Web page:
The IC value of IC3 was found to have a negative linear correlation with age (Figure 2 and Table 3). This finding is in good agreement with reports in the literatures of most regions using FDG PET, where there are clear negative correlations with age [1522]. In addition, comparison of ICs with the literature [7] showed a similar negative correlation trend through other imaging modalities in GM volume, WM volume, and FA between ages 22 and 82, indicating advanced age-related adverse changes in the brain reflected by various imaging modalities. The results of the comparison between the present study and the literature are shown in Figure 9, suggesting that the definition of IC3 in the present study is credible.

Figure 9: Similar linear scatter plots of negative correlations between age and different imaging indices. (a) Results from the present study. Correlation between SUVR mean and age. Correlations between (a) IC value (b; c; d) Results in [7]. Correlations between (b) GM volume, (c) WM volume, and (d) FA and age.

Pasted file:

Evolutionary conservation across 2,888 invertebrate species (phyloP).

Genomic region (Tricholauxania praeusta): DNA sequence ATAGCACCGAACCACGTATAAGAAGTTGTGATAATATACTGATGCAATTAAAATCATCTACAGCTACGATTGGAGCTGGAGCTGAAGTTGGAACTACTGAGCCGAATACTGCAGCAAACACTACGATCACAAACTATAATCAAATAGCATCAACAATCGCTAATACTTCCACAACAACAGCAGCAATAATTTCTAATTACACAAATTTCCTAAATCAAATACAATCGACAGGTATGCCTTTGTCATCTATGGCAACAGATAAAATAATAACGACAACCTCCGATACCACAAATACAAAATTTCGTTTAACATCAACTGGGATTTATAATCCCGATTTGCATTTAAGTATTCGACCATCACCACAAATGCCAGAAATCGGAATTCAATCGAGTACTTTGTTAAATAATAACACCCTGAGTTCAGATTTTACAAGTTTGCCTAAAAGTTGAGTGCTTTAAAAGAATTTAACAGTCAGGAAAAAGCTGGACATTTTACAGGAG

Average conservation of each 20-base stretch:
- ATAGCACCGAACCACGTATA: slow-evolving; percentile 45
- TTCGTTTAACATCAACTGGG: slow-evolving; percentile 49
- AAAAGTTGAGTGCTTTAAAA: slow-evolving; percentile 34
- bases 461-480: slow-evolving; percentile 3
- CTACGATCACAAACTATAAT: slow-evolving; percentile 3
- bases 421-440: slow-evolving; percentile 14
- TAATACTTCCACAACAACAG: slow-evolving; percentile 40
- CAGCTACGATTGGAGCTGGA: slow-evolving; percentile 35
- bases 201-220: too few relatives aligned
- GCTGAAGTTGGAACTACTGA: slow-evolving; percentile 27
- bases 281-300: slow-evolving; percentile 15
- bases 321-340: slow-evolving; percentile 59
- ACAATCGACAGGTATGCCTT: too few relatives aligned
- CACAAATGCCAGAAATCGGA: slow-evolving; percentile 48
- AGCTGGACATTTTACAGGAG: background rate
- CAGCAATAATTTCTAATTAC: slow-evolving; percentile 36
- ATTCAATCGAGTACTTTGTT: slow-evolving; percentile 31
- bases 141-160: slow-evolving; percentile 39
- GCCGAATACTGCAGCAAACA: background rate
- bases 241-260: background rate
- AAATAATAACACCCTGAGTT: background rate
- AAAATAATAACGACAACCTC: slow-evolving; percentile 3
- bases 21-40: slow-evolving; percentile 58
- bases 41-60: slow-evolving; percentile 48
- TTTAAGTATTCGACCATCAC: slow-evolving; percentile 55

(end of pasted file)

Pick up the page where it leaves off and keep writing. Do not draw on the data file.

The age-correction model was also conducted on 50 AD subjects. Before the correction, a statistically significant positive correlation between SUVR mean and MMSE or FDG and the negative correlation between SUVR mean and CDRSB were in good accordance with the authors’ general understanding of the clinical physiological indices (i.e., the severity of AD is indicated by a lower SUVR mean, a lower MMSE score, and a lower FDG, but a higher CDRSB score). After the correction, these correlations remained unchanged, and the correlation coefficient finally rose to 0.497 for SUVR mean and MMSE, −0.512 for SUVR mean and CDRSB, and 0.573 for SUVR mean and FDG, respectively. The corrected results were compared with those from other studies. In the work by Hatashita [37], the correlation coefficients reached 0.46 for SUVR and MMSE and −0.44 for SUVR mean and CDRSB, which is numerically similar to the correlations before age correction in the present study (0.371 and −0.422). After the age correction, however, the correlation coefficients in the present study rose to 0.497 and −0.512, respectively, indicating a relatively stronger correlation between SUVR and the clinical results. Note that the stronger correlation between SUVR mean and FDG after age correction indicated both potential age- and AD-related responses with areas of angular, temporal, and posterior cingulate indications, which again overlapped with the network of DMN [2325, 38, 39]. Overall, it can be reasonably concluded that the age correction is valid in clinical AD diagnoses.